Beijing already knows that it has a major problem on its hands. Before the outbreak, senior officials had characterized the prevention of mass unemployment as their top priority for 2020. Now that the likelihood of mass job losses is increasing, the country is going all out to stop it from happening.

Some of the most prominent companies in China, for example, are taking in workers displaced by the outbreak., one of China’s largest e-commerce firms, earlier this week promised to open up more than 20,000 new positions. Alibaba announced a similar plan.

The government is also stepping in. Last week, the People’s Bank of China pumped billions of dollars into the money market to shore up banks’ ability to lend money. The central bank also set up a 300 billion yuan ($43 billion) special fund to provide cheap loans to key companies in epidemic prevention. Meanwhile, the finance ministry announced government subsidies to make those loans even cheaper.

Local governments in Beijing, Shanghai and several provinces have also rolled out targeted measures to help small businesses, including offering subsidies to landlords so they can reduce rents, and allowing small companies to delay the payment of social security contributions or taxes.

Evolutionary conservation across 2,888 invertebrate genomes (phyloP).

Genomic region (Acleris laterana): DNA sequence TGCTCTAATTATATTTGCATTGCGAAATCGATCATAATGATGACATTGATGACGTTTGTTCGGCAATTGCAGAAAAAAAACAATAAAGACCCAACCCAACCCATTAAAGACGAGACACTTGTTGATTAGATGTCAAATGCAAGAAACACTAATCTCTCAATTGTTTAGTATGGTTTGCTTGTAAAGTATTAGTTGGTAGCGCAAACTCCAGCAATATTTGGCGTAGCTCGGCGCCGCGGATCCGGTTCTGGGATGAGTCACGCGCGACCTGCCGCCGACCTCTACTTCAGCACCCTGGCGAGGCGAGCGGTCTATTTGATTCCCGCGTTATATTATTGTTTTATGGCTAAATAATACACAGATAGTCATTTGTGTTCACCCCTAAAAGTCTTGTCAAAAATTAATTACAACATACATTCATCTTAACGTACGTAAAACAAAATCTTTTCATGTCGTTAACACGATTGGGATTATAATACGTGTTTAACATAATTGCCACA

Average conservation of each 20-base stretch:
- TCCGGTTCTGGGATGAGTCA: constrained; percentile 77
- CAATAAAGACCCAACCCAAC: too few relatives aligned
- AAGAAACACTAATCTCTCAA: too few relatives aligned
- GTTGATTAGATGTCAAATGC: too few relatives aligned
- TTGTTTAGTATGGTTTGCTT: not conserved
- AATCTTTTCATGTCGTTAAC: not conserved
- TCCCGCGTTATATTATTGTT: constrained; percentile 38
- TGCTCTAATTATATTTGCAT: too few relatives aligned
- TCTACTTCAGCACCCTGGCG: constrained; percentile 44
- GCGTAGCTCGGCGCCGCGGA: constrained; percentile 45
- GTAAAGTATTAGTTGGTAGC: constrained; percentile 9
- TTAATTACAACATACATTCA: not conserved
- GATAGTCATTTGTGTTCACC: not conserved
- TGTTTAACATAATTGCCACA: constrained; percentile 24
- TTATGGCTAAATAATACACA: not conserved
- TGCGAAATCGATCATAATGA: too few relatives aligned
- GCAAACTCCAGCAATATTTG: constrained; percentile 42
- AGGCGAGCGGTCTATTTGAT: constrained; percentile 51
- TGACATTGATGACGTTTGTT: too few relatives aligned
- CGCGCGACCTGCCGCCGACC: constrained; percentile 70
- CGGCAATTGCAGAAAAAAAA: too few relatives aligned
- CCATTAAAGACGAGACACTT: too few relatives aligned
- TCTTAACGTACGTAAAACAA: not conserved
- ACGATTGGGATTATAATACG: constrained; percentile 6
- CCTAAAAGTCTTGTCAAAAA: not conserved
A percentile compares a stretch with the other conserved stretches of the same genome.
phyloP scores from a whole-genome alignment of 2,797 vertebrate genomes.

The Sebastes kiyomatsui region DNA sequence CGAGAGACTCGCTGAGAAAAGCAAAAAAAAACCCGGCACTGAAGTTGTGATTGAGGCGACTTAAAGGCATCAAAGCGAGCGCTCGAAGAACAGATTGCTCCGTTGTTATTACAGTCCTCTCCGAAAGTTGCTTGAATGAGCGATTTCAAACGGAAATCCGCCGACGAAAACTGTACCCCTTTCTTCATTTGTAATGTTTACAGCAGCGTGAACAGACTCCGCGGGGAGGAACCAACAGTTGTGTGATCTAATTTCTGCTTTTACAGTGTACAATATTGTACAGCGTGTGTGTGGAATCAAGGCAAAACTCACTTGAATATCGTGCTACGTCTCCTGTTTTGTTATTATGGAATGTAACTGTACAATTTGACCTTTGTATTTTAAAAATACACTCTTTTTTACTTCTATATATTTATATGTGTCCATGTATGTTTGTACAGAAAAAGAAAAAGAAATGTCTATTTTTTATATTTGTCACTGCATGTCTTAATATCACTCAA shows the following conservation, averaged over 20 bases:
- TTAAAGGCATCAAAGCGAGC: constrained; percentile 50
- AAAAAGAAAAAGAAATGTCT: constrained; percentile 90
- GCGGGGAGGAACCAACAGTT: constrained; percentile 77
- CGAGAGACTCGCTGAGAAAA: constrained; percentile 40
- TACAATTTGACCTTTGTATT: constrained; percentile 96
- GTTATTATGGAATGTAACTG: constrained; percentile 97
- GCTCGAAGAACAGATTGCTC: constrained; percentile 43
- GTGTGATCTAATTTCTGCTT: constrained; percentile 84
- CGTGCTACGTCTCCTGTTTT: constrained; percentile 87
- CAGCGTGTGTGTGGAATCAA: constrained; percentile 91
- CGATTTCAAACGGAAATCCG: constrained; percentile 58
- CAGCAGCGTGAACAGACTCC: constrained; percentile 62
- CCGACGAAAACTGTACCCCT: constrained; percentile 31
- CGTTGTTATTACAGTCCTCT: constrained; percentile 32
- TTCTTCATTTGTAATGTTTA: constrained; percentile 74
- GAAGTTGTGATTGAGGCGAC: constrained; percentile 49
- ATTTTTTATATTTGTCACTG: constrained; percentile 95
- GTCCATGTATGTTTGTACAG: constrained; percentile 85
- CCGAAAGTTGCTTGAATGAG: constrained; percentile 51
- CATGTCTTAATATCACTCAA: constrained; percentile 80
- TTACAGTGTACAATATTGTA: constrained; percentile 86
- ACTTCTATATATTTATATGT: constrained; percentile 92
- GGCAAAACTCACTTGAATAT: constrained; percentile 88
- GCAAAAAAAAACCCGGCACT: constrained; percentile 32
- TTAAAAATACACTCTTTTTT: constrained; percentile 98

But it’s not clear how helpful some of those policies will be.

Wu, the karaoke bar owner, wrote in his WeChat post that he felt his company was still at a “dead end” even with the policies offered to him. Social security, for example, is still a major expense for employers. Wu suggested that simply delaying those payments would not really help.

“Social Security Bureau, how generous you are,” Wu commented sarcastically. “Our employees are going to lose jobs. The company is going to collapse. You not only don’t want to take some money out, but you still want to collect money from us — not even a penny less!”

Wu did not respond to a request for comment from CNN Business. But in his WeChat post he also criticized the usefulness of giving subsidies to landlords. While he said the policy is “well intended,” he questioned whether landlords would actually reduce the amount their tenants pay.

He also doubted the effectiveness of preferential loans set up by the central bank.

“We have no fixed assets as collateral. We have no operating cash flows — because we can’t open for business — as collateral,” Wu wrote. “Tell me, which small and medium-sized company can get the bank funding?”

Article Topic Follows: Biz/Tech